So then she's floating out in the middle of the ocean, when she gets picked up by a cruise ship (They see her head and think she's human, but she turns human, but almost drowns...oh, never mind). But this ship is haunted, by some kind of vampire that's killing all the girls on board! Here's some of his handiwork:
Soon, Takako and an old lady are the only females left on the ship, and the old lady has Takako bunk with her to keep her safe. One guess where this is going:
That's right, the old lady is the vampire! But she gets sick (and appears to die) when she tries to bite Takako and only sucks out ink. So Takako decides to leave and jumps back in the ocean. But then she discovers a new friend/rival/other freak:
Sakae, a girl who has the body of a moray eel! Now that's just silly. (By the way, Takako's laughing at the hairy mole on Sakae's face there; that's why snot is coming out of her nose.) We learn her story: she worked at a hospital for a young surgeon that she was in love with, but he only thought of her as a sister (there seems to be a theme developing here). One day he invited her over for coffee, but then he drugged her, and when she woke up, she found that he had removed her head and grafted it onto an eel's body. You see, he knew that the polar ice caps would melt one day, and the earth would be covered with water, so "only fish-people will be able to survive!" She is understandably upset, so she bites his face off (I'll spare you the panel; suffice to say it is hilariously gruesome). So now she lives in the ocean, and the two of them will be friends! Or enemies. They can't seem to decide.
So that seems to be the setup for the rest of the series, continuing, I assume, into future volumes. The rest of this volume contains Takako's and Sakae's adventures together, mostly consisting of Takako trying to get a job to pay to fix Sakae's teeth (they're all sharp and nasty, see. Not that the rest of her is any better...).
There is one chapter worth pointing out, however, due to it's sheer insanity. It starts with Takako and Sakae announcing to the readers that they have a new CD coming out. Here they are practicing their singing:
"I'm sure all you readers are wondering," says Sakae, "when is your CD coming out?" Here's their answer, and the reaction of the "readers":
Now that's silly. I always like some goofy breaking of the fourth wall. Then later, Sakae pukes, and has a really fat belly, so Takako assumes she must be pregnant! After a few pages of labor and silly jokes, she gives birth to:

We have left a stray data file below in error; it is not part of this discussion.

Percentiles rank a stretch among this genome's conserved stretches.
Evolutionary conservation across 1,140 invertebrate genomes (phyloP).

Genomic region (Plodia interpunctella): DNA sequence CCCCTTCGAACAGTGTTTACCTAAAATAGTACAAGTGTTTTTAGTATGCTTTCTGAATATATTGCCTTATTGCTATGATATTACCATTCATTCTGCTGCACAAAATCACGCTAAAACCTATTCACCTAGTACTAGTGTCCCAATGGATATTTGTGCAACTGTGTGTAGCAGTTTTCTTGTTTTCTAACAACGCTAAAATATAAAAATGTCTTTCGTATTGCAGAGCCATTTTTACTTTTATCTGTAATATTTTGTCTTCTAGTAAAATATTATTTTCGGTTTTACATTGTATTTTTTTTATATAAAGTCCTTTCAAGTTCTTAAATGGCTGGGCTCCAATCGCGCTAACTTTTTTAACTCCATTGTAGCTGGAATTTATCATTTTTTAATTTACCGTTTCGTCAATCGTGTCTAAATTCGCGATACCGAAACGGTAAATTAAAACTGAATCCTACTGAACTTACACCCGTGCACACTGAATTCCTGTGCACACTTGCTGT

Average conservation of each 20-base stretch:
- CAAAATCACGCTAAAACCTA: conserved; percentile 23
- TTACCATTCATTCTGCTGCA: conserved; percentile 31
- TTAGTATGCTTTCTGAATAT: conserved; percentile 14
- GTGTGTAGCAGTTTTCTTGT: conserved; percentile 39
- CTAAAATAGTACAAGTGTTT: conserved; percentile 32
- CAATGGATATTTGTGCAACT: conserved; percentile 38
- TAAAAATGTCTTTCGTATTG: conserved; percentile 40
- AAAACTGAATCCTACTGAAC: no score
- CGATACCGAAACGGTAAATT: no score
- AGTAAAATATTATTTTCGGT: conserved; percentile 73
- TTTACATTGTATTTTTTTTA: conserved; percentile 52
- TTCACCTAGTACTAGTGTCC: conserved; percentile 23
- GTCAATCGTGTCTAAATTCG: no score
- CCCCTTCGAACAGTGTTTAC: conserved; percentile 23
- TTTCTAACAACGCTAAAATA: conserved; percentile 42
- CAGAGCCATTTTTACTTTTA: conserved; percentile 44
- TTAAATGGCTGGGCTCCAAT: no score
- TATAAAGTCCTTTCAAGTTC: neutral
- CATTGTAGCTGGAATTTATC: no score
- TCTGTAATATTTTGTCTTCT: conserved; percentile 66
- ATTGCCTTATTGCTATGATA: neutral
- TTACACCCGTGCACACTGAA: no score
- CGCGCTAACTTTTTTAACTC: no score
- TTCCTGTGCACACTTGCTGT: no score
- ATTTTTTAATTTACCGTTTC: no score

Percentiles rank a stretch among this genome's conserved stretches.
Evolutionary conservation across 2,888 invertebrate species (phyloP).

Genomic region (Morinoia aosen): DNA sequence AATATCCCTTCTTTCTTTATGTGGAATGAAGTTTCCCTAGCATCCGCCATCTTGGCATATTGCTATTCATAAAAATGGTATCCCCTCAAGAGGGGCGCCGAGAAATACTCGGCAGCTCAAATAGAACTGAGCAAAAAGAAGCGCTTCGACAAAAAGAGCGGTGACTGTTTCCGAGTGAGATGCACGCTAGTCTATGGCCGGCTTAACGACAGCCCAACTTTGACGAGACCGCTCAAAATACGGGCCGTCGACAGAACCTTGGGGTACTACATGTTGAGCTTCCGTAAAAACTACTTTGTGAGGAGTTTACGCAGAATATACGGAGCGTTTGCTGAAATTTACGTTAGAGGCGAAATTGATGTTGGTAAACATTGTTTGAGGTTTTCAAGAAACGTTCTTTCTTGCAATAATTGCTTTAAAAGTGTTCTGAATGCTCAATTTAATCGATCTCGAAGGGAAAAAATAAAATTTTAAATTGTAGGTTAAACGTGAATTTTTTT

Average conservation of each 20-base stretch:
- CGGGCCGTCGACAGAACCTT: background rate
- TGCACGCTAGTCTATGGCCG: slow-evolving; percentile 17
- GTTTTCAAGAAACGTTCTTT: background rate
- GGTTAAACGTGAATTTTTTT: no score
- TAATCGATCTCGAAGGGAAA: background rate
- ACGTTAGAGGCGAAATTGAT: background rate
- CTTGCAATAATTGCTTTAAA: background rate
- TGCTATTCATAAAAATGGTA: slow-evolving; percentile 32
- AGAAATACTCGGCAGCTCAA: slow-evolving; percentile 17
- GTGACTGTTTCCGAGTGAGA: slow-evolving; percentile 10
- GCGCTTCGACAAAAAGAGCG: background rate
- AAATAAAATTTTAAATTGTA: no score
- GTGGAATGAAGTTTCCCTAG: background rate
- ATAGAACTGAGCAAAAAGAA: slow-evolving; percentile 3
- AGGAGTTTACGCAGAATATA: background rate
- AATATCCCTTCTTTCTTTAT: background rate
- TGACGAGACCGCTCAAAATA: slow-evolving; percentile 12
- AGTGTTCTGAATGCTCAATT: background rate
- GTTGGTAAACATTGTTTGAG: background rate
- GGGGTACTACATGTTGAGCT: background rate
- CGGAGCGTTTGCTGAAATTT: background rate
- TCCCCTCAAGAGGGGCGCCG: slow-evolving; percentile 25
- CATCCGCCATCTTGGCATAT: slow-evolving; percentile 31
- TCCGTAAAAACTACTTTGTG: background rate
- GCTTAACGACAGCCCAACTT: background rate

See what I mean about the juvenile gross-out humor? This leads to another thrashing at the hands of the readers. Then Sakae pulls a swimmer under the water, and Takako eats her. The readers get so pissed, they close the book! Man, what a weird chapter. Good times.
So it's a pretty goofy book, too silly to be considered genuine horror (by me, at least; others might get quite put off by the gore). It's actually an interesting psychological look at what might be scariest to young girls: social rejection, romantic rejection, fighting with your peers for popularity, old people (or even old people that act like young people; in one story, the old lady vampire returns and dresses as a little girl to fool Takako), and pregnancy, to name a few. In fact, the only place where the book approaches genuine horror, in my opinion, is the last (other than some short bonus materials) story, in which Takako gets hired as a housekeeper by a young couple. The couple likes to go out and party every night, so Takako's job is to take care of "garbage", which she soon finds out is actually their daughter! "Garbage" is what they call their little girl, who the wife says "...is my daughter, but her head's not quite right. She's an embarassment, so we raise her secretly in this room." Takako is horrified at how they treat their own daughter (her real name is Mana), who is left to live by herself, in filth, in her room. She gives Mana some paper and crayons, and is amazed when the girl shows some real artistic talent. But when she shows the drawing to the parents, they rip it up, saying, "anything drawn by 'garbage' can only be trash!" Takako is horrified (again), and she resolves to encourage Mana in her art. But soon the parents decide to let Takako go, since they are putting Mana in an institution, and are glad to be rid of her. Takako storm out, saying, "I quit! It's you two who should be locked up in an institution!" After she leaves, she realizes she forgot to say goodbye to Mana, so she returns only to find that the girl has painted her masterpiece, with her parents' intenstines!!! Hahahahahahahah!!!
That's pretty fucked-up, but it's pretty effective as horror, with the real scariness coming from the uncaring parents. To kids, it illustrates the fear that their parents do not really want them, and that they are making their parents lives more difficult; parents could be having a great time if they didn't have to care for their kids! That's what's horrific about the story. The guts are just another gross-out.
So, an interesting manga. I don't know if I'll pick up any future volumes, but this one was quite enjoyable. I sure wouldn't show it to any kids though. At least, not American ones.
Any comments are welcome in the, um, comments. Does anybody have any other information about Yamazaki? Am I way off base in what I think is the intended audience? Let me know!